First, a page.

Let’s back up a little bit. In traditional software development lifecycles, there was always a Testing Face, and the biggest question was QA v QC or Verification v Validation. But we knew whatever the distribution, but we will have our time for each project, where we will be working on the application/software as per our own understanding of the requirements. We (some of us thought) were too good in business side of things, so we only knew what client wanted and devs where there to only put blocks together).

By having, ”our time” (in other words testing time or cycles) there was a clear divide, it was Testing vs development.

It was then, and presumably with more common understanding / knowledge of Agile Methodologies, with mantra being one team, one would assume that this would have gone. But no, it hasn’t we still keep fighting the battles, we still have battle lines drawn.

I have been scratching my head and trying to find out the root cause. And up till today morning, I was thinking we need more coaching for our team members. But something clicked, and that is, we the dinosaurs need to change first. We still keep fighting the “Us v Them” battles. Even though our resources have been put in same teams, but we the “Managers” are still holding the rope tight. We still keep on believing that they are our resources. We keep on encouraging “our” resources only. In reviews we try to find faults with resource from “other” team. Try to hide the issues of one’s own resources.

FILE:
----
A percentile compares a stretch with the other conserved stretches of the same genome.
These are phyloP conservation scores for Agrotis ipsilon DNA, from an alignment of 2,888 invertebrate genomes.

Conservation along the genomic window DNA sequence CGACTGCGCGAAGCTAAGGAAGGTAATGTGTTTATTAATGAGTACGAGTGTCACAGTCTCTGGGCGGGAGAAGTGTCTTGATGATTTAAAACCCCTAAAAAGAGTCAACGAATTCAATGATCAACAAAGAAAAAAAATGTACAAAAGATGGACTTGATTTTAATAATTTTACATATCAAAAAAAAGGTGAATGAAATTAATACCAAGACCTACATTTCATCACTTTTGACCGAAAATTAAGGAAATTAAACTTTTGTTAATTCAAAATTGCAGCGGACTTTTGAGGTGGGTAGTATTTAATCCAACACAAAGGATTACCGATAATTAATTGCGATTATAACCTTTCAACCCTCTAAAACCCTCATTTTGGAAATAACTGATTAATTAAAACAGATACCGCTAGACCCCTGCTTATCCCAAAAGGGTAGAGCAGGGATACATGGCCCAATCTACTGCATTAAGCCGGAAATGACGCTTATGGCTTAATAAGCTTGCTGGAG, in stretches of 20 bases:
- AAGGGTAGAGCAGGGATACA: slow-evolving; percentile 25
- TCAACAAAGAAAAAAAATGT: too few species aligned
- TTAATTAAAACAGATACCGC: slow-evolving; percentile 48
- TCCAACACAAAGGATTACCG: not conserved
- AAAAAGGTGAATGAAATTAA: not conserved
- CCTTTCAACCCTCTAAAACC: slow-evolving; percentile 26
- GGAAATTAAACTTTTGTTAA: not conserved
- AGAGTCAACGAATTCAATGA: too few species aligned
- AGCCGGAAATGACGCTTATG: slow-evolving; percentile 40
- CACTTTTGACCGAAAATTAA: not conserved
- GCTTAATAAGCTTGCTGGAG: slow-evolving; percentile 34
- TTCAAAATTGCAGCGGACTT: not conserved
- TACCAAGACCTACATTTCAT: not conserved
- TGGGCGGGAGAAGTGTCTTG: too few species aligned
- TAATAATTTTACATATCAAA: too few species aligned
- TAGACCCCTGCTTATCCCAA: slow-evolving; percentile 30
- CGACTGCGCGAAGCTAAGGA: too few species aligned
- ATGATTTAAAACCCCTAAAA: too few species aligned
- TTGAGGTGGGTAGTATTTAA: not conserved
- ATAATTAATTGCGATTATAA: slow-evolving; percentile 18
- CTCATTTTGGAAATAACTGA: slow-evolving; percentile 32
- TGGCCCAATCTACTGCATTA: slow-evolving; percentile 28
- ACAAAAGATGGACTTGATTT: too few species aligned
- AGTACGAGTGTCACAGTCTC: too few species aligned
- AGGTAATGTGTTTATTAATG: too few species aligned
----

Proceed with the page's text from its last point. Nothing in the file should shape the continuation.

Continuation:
But we must realize, as soon as you step in to world of Agile, the resource managers are not managers, they are parents, that have to let their children decide their own path, and to quote a windows phrase “Sit Back and Relax”. Let them make mistakes and learn from them. Help them if asked, don’t go running to find the issues. The more you let them be on their own the more they will learn.

So agile coaches, please sit together and sort us out. Make sure we believe in one team concept, rather than preach only.

I have done my Manager (Traditional Manager) to Manager (Agile Coach) Journey, have you? More on this in my next blog.